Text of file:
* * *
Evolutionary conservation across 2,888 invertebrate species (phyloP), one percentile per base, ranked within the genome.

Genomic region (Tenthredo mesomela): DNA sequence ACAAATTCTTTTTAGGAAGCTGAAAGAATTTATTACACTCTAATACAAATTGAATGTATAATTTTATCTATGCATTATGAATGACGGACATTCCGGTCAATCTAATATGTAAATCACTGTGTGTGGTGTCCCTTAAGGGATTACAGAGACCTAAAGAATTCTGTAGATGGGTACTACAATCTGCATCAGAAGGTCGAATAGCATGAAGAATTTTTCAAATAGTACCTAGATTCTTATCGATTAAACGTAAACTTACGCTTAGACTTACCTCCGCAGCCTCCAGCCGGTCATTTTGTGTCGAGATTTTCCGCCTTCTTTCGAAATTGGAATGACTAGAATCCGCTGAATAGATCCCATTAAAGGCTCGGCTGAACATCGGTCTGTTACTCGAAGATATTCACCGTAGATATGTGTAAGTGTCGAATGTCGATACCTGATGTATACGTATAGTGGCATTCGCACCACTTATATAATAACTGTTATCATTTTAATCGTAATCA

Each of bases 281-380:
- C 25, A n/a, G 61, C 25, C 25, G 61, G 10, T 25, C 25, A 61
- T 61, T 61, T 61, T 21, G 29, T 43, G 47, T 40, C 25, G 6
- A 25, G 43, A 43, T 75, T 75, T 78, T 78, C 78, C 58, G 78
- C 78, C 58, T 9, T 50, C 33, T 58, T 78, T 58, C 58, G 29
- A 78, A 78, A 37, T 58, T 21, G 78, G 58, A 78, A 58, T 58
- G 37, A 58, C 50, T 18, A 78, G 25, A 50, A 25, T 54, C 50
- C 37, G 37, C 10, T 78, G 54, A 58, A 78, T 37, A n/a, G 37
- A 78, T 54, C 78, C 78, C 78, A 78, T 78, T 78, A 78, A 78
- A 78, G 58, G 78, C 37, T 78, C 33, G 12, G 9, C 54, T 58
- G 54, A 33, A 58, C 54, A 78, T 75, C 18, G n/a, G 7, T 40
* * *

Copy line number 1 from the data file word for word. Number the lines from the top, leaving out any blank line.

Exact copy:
Evolutionary conservation across 2,888 invertebrate species (phyloP), one percentile per base, ranked within the genome.